Deleting your analytics history

GDPR: Setting your website’s data retention settings in Google Analytics for professional services firms

Which analytics data is being deleted by Google Analytics from May 25th?

Data about Users and Events over 26 months old (the new default in GA) unless you change the settings.

How will deletion of this data affect you?

As things stand this may not affect many lawfirms or accountancy firms but an example of how it might is where you create a filtered report looking at behaviour of users from say a particular geographic region and look back 5 years. For example, “How have Users coming in from my tagged newsletter programs (Source = QuarterlyNewsletter, Medium=Email) from the US grown over the last 5 years?”

Aggregated numbers, for example how many visits you got per time period, pageviews per page etc will not be impacted Google says, but given Google Analytics is a rapidly evolving platform and firms are gradually getting more sophisticated in how they use it, loss of options in examining older user data is still an issue in our view.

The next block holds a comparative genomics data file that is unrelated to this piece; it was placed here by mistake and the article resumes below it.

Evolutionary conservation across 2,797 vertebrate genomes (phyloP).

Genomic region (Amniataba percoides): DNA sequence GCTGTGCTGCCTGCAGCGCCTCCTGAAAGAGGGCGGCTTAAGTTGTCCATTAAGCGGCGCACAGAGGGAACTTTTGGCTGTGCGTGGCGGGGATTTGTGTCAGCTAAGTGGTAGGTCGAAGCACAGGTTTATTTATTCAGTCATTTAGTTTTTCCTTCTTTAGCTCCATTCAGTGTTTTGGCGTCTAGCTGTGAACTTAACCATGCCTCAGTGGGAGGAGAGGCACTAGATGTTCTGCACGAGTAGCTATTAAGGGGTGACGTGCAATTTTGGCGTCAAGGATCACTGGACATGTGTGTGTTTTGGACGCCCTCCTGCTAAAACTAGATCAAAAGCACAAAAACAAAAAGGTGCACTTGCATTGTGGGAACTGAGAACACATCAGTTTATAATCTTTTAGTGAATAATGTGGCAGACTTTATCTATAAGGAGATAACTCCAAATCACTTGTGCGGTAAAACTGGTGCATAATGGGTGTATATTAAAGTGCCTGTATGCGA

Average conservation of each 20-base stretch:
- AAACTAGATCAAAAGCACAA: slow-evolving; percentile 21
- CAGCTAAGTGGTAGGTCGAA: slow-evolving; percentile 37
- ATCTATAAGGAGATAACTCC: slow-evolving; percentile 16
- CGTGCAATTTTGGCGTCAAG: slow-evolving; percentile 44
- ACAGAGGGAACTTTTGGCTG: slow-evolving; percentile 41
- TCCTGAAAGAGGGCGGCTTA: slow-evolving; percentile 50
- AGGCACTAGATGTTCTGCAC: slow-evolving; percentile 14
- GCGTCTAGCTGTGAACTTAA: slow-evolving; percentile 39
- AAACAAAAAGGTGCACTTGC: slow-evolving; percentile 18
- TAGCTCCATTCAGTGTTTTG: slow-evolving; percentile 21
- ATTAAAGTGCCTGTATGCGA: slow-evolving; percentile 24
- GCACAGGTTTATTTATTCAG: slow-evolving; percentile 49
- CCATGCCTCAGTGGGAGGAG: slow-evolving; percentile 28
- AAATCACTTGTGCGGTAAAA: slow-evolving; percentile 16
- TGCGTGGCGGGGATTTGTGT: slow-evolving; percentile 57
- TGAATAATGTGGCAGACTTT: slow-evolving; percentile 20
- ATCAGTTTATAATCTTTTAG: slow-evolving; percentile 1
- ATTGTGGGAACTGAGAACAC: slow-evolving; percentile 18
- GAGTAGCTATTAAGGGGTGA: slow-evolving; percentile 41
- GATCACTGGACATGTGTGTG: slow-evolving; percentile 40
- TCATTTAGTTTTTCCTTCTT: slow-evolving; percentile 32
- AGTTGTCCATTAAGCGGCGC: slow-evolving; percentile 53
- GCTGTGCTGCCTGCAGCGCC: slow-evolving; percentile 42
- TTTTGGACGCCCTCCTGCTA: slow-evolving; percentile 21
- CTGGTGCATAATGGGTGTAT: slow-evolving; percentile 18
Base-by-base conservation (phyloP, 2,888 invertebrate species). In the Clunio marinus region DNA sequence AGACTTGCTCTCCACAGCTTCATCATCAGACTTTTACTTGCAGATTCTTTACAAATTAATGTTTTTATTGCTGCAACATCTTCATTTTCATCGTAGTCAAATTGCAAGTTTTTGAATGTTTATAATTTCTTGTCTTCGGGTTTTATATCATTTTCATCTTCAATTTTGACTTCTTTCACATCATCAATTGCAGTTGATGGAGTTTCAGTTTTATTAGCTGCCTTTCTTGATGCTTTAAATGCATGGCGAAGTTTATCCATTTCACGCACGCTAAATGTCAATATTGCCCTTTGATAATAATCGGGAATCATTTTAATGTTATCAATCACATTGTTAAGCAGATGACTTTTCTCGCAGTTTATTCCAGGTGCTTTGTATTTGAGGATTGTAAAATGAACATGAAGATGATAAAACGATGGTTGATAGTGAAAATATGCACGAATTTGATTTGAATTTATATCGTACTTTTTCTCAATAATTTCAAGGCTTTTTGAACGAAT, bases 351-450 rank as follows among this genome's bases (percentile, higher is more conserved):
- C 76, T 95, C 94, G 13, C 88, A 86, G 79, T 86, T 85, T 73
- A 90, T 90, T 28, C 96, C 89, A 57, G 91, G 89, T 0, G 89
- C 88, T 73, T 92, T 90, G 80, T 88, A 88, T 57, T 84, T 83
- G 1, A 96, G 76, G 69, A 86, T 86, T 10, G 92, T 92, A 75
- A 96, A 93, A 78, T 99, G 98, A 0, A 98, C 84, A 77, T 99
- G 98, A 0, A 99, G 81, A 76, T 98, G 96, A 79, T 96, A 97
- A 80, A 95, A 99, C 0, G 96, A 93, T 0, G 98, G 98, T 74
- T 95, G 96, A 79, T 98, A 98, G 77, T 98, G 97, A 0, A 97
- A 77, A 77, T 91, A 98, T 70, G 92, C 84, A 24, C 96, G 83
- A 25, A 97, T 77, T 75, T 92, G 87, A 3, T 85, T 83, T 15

In addition Event data is important as usually that’s where many firms we work with implement high value activity tracking – so losing historical perspective on that could also be problematic.

How should you set the Google Analytics data retention settings?

For most professional services firms we believe you should set this setting to ‘Do Not Automatically Expire’ rather than the default setting Google imposed on May 25th of ‘expire at 26 months’.

Data retention settings Google Analytics

If you like, you can of course review this ‘ Do Not Automatically Expire’ decision after the change is made as it starts to be clearer how User/Event deletions will impact organisations (it’s not really clear how the deletion will impact reporting as it hasn’t happened yet).

However you may want to shorten this data retention period for professional services firms who gather information in Google Analytics which when combined with other data might allow a user to be personally identified.

Isn’t that last sentence a little vague?

Yes it is – so we’ve given some examples at the end of this article.

Why is Google deleting historical user level analytics data then?